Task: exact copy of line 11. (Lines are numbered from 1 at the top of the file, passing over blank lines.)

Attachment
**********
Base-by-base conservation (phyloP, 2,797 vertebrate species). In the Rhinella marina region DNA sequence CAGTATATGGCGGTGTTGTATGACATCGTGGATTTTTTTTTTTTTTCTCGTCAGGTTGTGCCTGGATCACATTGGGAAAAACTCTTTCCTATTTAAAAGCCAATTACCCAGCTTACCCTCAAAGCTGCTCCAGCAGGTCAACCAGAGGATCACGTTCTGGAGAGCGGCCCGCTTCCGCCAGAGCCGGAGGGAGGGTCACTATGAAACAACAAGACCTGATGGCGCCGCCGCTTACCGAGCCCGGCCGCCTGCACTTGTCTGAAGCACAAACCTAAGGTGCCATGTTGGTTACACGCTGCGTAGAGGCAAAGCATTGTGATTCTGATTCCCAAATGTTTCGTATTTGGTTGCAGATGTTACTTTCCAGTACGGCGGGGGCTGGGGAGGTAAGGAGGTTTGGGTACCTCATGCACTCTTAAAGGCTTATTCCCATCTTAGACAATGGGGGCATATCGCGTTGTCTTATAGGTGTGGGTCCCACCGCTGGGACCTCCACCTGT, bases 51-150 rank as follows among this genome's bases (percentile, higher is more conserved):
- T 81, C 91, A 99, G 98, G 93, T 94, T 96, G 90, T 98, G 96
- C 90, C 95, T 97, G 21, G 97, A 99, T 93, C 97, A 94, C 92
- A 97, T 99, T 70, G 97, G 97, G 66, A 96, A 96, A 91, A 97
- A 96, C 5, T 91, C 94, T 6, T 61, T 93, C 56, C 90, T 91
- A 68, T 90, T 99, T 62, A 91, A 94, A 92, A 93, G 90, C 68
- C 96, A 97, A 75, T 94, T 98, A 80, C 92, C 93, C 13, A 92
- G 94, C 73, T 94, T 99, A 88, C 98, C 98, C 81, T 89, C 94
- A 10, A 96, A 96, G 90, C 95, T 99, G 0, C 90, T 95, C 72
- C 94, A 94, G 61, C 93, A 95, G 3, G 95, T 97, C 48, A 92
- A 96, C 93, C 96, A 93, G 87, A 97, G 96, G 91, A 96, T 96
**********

- A 96, C 93, C 96, A 93, G 87, A 97, G 96, G 91, A 96, T 96